O Superwoman

Nicola Horlick is a working mother of five who happens to earn pounds 1m a year. That does not make her superhuman.
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The Independent Online
Yesterday's headline writers were unanimous in their treatment of Nicola Horlick, the high-flying pension fund manager suspended by her employer, Deutsche Morgan Grenfell. This was not a hiccup for any old working woman, this was a tumble to earth for "Superwoman".

Two important facts single Nicola Horlick out for the epithet. First, she manages to cram into her meagre 45-hour working week a job paying her around pounds 1m a year with bonuses. As the head of pension fund management at Morgan Grenfell Asset Management, she is one of the highest-flying, red-cloak-flapping women in the City. Furthermore, Ms Horlick doesn't return home to the traditional nuclear family; instead of a mere 2.4 children, she has five. And one of them has leukaemia.

Compared with the Superwoman of the Shirley Conran Seventies book, Nicola Horlick is really soaring. The Conran caricature did indeed "have it all" - career and kids - but she had to cut corners. Frivolous niceties such as mushroom-stuffing, cobweb sweeping and home-made angel costumes for a five-year-old's school nativity play were all out.

But while the average juggling mum - the Seventies Supermum - keeps dropping balls all over the place, Nicola Horlick seems to be going one better. Thanks to that ace salary, the Horlick household can afford several mushroom stuffers should they want to hold a dinner party of a weekend. Highly paid professionals, they can contract out juggling to cleaners, nannies, personal assistants and so on. Surely it's a doddle?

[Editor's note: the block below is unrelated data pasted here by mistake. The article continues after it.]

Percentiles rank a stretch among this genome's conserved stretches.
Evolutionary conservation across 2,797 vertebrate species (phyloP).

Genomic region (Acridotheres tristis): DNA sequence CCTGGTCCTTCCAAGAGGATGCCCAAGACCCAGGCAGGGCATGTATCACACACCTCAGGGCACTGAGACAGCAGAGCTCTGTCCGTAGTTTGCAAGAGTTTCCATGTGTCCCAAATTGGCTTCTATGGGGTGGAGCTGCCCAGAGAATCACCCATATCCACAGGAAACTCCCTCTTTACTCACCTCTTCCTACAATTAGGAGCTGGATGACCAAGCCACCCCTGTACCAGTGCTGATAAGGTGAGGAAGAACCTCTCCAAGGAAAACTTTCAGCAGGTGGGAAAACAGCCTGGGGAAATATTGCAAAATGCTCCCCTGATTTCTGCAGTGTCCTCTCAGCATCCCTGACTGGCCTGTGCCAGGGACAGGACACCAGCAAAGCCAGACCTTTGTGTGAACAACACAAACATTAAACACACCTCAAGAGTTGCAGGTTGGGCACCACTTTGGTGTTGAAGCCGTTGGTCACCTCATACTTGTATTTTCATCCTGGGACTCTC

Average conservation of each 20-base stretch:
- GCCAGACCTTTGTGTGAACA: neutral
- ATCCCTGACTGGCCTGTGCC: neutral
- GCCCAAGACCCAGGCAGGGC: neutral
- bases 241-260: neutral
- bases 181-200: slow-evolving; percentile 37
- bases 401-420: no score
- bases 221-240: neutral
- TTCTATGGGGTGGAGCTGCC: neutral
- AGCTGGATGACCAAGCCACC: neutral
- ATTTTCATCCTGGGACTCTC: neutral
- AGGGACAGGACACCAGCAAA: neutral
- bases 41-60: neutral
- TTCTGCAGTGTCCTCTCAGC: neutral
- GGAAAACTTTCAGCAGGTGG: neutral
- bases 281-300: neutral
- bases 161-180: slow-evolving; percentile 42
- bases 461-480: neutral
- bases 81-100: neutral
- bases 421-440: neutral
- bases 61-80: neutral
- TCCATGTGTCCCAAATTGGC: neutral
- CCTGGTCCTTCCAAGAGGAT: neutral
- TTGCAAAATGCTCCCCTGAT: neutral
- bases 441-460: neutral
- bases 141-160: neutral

Against this kind of caricatured back-drop, the news that Nineties Superwoman has been grounded by her employer is bound to provoke a little Schadenfreude. Ms Horlick stands accused of trying to persuade other staff at Morgan Grenfell to join her in leaving for another job elsewhere. Such disloyalty could be in breach of her high-paying contract, and certainly puts a glorious bonus in jeopardy.

You can almost hear the crowing. There she is, Little Miss Have-it-all, finally floored by trying to have too much. Easily persuaded that she has no bond of loyalty towards her children because she works so hard, we note with glee that she is now to be punished for disloyalty to her employer.

But of course the story is unfair - on several counts.

For a start, the fact that she can afford lots of help shouldn't diminish her achievements. Five kids under the age of 10 is no picnic, no matter how much money or how much help you have. As one admiring mother of a mother of five puts it: "To each of those children you are the only mummy". The emotional demands multiply, not to mention the sheer problems of co- ordination.

Families like the Horlicks can indeed afford to hire in a nanny for every child - not to mention a house for every nanny. The nastier muddles in life can be contracted out. As a result, Nicola Horlick's life is doubtless less stressful than that of countless other women with fewer kids and fewer hours' work. Plenty would probably trade places with her with enthusiasm.

Nevertheless, just because other women work harder for less shouldn't make us sneer at Ms Horlick's success.